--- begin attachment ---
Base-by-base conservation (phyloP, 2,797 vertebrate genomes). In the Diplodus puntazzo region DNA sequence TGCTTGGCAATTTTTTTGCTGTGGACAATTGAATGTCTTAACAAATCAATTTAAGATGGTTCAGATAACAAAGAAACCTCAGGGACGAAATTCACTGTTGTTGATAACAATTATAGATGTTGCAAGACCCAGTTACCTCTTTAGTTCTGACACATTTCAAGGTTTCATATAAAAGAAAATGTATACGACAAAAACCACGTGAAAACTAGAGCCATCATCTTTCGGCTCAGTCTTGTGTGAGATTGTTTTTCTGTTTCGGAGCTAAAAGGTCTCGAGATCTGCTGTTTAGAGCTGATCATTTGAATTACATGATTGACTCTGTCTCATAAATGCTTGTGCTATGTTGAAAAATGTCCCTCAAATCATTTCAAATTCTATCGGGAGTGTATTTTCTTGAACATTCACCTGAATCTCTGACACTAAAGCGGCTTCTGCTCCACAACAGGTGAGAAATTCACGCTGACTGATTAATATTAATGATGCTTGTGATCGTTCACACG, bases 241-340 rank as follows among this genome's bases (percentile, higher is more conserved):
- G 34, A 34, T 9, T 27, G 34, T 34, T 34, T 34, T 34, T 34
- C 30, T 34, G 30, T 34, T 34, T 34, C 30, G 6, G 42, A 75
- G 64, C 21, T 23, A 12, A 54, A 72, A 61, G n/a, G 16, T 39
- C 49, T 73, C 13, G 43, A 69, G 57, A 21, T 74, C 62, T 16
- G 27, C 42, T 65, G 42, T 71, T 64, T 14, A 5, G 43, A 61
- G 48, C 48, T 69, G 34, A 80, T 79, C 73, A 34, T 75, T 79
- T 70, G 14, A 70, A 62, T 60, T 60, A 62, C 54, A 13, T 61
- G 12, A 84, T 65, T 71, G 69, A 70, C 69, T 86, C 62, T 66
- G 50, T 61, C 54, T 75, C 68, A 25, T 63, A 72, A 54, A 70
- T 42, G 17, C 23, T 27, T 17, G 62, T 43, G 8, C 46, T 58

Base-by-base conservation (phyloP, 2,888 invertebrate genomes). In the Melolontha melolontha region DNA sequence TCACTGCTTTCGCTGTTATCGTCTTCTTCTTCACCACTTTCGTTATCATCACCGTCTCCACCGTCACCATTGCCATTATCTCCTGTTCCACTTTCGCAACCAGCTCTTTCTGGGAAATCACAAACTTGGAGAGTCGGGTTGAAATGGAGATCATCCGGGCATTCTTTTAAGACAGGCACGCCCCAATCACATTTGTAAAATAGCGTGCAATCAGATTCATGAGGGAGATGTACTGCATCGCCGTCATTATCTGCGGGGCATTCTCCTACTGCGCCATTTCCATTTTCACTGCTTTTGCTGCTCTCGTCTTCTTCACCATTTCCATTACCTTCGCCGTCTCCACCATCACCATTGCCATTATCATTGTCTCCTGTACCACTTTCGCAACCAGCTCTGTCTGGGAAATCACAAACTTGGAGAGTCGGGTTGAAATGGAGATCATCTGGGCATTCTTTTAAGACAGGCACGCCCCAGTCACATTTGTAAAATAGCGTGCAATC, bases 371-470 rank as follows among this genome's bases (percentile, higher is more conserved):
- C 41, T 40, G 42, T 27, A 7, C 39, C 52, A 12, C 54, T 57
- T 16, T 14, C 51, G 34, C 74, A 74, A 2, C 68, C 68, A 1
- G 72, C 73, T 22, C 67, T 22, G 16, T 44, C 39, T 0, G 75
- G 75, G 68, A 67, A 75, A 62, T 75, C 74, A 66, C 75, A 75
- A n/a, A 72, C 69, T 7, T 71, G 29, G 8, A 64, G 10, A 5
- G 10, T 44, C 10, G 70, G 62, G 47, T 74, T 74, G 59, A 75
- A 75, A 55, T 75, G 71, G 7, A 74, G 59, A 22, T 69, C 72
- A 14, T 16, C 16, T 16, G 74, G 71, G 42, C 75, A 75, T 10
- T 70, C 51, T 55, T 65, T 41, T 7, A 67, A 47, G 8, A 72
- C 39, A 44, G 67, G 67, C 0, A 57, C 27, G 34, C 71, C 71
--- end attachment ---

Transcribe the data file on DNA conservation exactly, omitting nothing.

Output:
Base-by-base conservation (phyloP, 2,797 vertebrate genomes). In the Diplodus puntazzo region DNA sequence TGCTTGGCAATTTTTTTGCTGTGGACAATTGAATGTCTTAACAAATCAATTTAAGATGGTTCAGATAACAAAGAAACCTCAGGGACGAAATTCACTGTTGTTGATAACAATTATAGATGTTGCAAGACCCAGTTACCTCTTTAGTTCTGACACATTTCAAGGTTTCATATAAAAGAAAATGTATACGACAAAAACCACGTGAAAACTAGAGCCATCATCTTTCGGCTCAGTCTTGTGTGAGATTGTTTTTCTGTTTCGGAGCTAAAAGGTCTCGAGATCTGCTGTTTAGAGCTGATCATTTGAATTACATGATTGACTCTGTCTCATAAATGCTTGTGCTATGTTGAAAAATGTCCCTCAAATCATTTCAAATTCTATCGGGAGTGTATTTTCTTGAACATTCACCTGAATCTCTGACACTAAAGCGGCTTCTGCTCCACAACAGGTGAGAAATTCACGCTGACTGATTAATATTAATGATGCTTGTGATCGTTCACACG, bases 241-340 rank as follows among this genome's bases (percentile, higher is more conserved):
- G 34, A 34, T 9, T 27, G 34, T 34, T 34, T 34, T 34, T 34
- C 30, T 34, G 30, T 34, T 34, T 34, C 30, G 6, G 42, A 75
- G 64, C 21, T 23, A 12, A 54, A 72, A 61, G n/a, G 16, T 39
- C 49, T 73, C 13, G 43, A 69, G 57, A 21, T 74, C 62, T 16
- G 27, C 42, T 65, G 42, T 71, T 64, T 14, A 5, G 43, A 61
- G 48, C 48, T 69, G 34, A 80, T 79, C 73, A 34, T 75, T 79
- T 70, G 14, A 70, A 62, T 60, T 60, A 62, C 54, A 13, T 61
- G 12, A 84, T 65, T 71, G 69, A 70, C 69, T 86, C 62, T 66
- G 50, T 61, C 54, T 75, C 68, A 25, T 63, A 72, A 54, A 70
- T 42, G 17, C 23, T 27, T 17, G 62, T 43, G 8, C 46, T 58

Base-by-base conservation (phyloP, 2,888 invertebrate genomes). In the Melolontha melolontha region DNA sequence TCACTGCTTTCGCTGTTATCGTCTTCTTCTTCACCACTTTCGTTATCATCACCGTCTCCACCGTCACCATTGCCATTATCTCCTGTTCCACTTTCGCAACCAGCTCTTTCTGGGAAATCACAAACTTGGAGAGTCGGGTTGAAATGGAGATCATCCGGGCATTCTTTTAAGACAGGCACGCCCCAATCACATTTGTAAAATAGCGTGCAATCAGATTCATGAGGGAGATGTACTGCATCGCCGTCATTATCTGCGGGGCATTCTCCTACTGCGCCATTTCCATTTTCACTGCTTTTGCTGCTCTCGTCTTCTTCACCATTTCCATTACCTTCGCCGTCTCCACCATCACCATTGCCATTATCATTGTCTCCTGTACCACTTTCGCAACCAGCTCTGTCTGGGAAATCACAAACTTGGAGAGTCGGGTTGAAATGGAGATCATCTGGGCATTCTTTTAAGACAGGCACGCCCCAGTCACATTTGTAAAATAGCGTGCAATC, bases 371-470 rank as follows among this genome's bases (percentile, higher is more conserved):
- C 41, T 40, G 42, T 27, A 7, C 39, C 52, A 12, C 54, T 57
- T 16, T 14, C 51, G 34, C 74, A 74, A 2, C 68, C 68, A 1
- G 72, C 73, T 22, C 67, T 22, G 16, T 44, C 39, T 0, G 75
- G 75, G 68, A 67, A 75, A 62, T 75, C 74, A 66, C 75, A 75
- A n/a, A 72, C 69, T 7, T 71, G 29, G 8, A 64, G 10, A 5
- G 10, T 44, C 10, G 70, G 62, G 47, T 74, T 74, G 59, A 75
- A 75, A 55, T 75, G 71, G 7, A 74, G 59, A 22, T 69, C 72
- A 14, T 16, C 16, T 16, G 74, G 71, G 42, C 75, A 75, T 10
- T 70, C 51, T 55, T 65, T 41, T 7, A 67, A 47, G 8, A 72
- C 39, A 44, G 67, G 67, C 0, A 57, C 27, G 34, C 71, C 71